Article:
Kill Creek Park continues to flourish
Monte Fiegel fell in love with his job before he was named manager of Kill Creek Regional Park two years ago.
"I starting volunteering to come out here eight to 10 years ago, right after we started acquiring the property," he said of the park two miles south of DeSoto. "It looks awesome during all parts of the year."
Fiegel believes the public will share his enthusiasm for the 860-acre park when the Johnson County Park and Recreation District opens it to the public in the late summer or early fall of 2001.
"We'll not be as multi-use as Shawnee Mission or Heritage," Fiegel said of the two current regional parks in the Johnson County system. "We've decided to keep the natural ruggedness of the park intact."
Area nature lovers will be able to enjoy the park's mixed prairie and woodland environment via 1.5 miles of paved trails most of which wends along Kill Creek and unimproved trails that take off over the park's hills.
The park district has spent the better part of the last decade returning the Kill Creek's acreage to its natural environment. Brush has been cleared, and the old agricultural areas are being returned to grassland. The lowland acres are being seeded with native tall grasses, and the uplands planted with indigenous short grasses, he said.
"We're going to seed 20 to 26 varieties of wildflowers," he said. "There are some great vistas people can enjoy all year when the flowers are blooming in the spring and summer, during the summer when the green grass bends in waves and when the foliage turns in the fall."
Care was taken to select plant varieties that provide habitat and food for songbirds, upland game birds and wild turkey, Fiegel said.
The emphasis on the park's natural environment doesn't mean it will be without improvements. The most noteworthy is the 28-acre lake that is slowly filling behind a new dam.
The lake will have a swimming beach, Fiegel said, which will be served by showers and a small concession stand separated by a large shelter.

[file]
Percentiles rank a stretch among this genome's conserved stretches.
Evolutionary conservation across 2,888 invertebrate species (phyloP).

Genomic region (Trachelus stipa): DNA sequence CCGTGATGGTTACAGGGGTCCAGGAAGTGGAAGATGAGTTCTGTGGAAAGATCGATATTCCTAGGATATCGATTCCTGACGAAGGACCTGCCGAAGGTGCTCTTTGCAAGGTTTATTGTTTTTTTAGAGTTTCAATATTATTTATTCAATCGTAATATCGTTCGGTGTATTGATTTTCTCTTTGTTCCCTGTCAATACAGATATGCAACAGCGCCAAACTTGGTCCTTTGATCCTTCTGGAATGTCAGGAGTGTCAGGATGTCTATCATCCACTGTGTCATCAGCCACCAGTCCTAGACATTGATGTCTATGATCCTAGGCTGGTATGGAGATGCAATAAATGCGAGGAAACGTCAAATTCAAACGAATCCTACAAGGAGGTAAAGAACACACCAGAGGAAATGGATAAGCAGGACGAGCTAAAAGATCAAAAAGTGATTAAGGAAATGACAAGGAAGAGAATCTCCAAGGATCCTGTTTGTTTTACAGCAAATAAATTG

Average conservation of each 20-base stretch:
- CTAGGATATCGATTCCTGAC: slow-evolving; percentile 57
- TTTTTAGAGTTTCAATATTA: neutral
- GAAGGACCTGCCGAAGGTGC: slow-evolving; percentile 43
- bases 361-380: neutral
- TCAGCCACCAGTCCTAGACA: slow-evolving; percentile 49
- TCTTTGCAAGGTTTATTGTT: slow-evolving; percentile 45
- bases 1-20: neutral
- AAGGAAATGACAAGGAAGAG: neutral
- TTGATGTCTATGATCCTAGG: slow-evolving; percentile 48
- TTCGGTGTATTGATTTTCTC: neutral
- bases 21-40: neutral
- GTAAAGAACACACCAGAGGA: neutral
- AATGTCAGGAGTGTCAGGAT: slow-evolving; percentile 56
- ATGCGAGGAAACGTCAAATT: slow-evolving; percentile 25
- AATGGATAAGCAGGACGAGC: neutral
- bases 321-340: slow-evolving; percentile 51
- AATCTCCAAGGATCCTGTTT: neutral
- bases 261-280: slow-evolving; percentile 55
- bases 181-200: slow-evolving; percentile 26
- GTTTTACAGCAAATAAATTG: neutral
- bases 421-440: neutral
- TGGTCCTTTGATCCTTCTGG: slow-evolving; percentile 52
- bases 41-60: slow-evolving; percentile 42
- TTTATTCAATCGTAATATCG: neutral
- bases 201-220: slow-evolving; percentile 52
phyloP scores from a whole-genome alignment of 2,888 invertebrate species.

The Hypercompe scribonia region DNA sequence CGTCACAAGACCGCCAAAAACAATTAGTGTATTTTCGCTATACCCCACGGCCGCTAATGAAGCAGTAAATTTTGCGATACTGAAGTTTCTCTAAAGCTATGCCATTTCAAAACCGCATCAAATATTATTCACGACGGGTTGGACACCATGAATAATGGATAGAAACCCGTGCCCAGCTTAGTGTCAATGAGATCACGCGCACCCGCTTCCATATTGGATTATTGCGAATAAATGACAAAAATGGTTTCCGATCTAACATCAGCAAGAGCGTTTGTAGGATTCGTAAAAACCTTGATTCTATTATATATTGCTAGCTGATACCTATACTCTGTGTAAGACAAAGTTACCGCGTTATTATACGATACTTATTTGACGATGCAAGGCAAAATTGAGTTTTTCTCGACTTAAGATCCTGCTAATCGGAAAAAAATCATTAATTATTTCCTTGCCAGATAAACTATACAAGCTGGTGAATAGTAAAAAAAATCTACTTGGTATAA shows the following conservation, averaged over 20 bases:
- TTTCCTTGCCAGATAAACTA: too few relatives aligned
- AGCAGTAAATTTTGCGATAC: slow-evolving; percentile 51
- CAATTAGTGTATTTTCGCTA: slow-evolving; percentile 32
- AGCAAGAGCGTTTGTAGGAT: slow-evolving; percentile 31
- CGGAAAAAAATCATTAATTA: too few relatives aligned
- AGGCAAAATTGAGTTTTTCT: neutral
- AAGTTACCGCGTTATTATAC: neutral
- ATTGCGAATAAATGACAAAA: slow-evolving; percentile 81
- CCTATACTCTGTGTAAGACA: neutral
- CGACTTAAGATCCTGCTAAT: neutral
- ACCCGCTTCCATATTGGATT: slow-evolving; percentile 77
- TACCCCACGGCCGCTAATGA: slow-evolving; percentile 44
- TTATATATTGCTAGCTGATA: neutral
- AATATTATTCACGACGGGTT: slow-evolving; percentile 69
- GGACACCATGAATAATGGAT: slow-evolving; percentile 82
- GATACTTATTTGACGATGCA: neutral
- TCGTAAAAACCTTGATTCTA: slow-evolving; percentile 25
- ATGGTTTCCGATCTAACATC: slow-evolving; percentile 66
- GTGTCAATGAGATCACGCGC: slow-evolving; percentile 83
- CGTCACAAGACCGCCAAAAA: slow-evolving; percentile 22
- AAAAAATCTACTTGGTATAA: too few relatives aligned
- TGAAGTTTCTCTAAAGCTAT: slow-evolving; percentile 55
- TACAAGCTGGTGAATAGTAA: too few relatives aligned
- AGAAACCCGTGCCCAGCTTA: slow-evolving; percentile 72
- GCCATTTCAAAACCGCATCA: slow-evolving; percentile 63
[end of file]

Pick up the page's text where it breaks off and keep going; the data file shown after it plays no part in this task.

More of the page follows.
The park department will start constructing a marina within weeks that will rent small pedal craft and canoes, Fiegel said. The lake will accommodate small sailboats, but powerboats will be limited to trolling motors, he said.
The presence of trolling motors signals fishing, and Fiegel said the lake should become a destination for fisherman.
"We've definitely provided a lot of shelter," he said. "We've already stocked it will flathead minnows. The catfish are coming this week. We will be adding small- and large-mouth bass, walleye, bluegill and crappie."
The lake should open for fisherman in 30 to 36 months, Fiegel said, depending on how quickly the newly stocked fish mature. Planned creel and slot limits will keep catches to fewer but bigger or "trophy" fish, he said.
Eighty acres of the park will be the home of Camp Tender Ridge, Fiegel said. Located near a pond built before the county acquired the property, the camp will offer day-use camping and programs for youth groups and day cares.
All the above improvements are part of the park district's phase I development of Kill Creek. Further amenities and more miles of trails will be added in the future.
Like so many things in the area, the park's future is clouded by developments at the Sunflower Army Ammunition Plant that abuts the park to the west. The transfer agreement Oz Entertainment Co. negotiated with the federal government calls for the company to donate 1,700 adjoining acres of parkland to the county. However, the park district's land acquisition specialist Bill Maasen said many details of that parkland donation agreement have yet to be worked out.
The National Park Service's has approved the transfer of 2,700 Sunflower acres to the county, but the U.S. General Services Administration, which is charged with disposing Sunflower, has stated it could only provide the county 500 acres of parkland if the Oz deal falls through. The Army would have to sell the rest of the property to pay for the plant's cleanup, the GSA claims.
It will be up to the park district board to decide how much land it wants to acquire should the Oz deal fail, Maasen said. But he assumed the 2,700 acres approved by the National Park Service would provide a starting point for Sunflower donations or acquisitions.
The possibility of adding more land shouldn't detract from what Kill Creek Regional Park will offer when it opens next year, Fiegel said.
"That's all going to work itself out," he said. "There's enough to do right now with what we do have to keep me busy."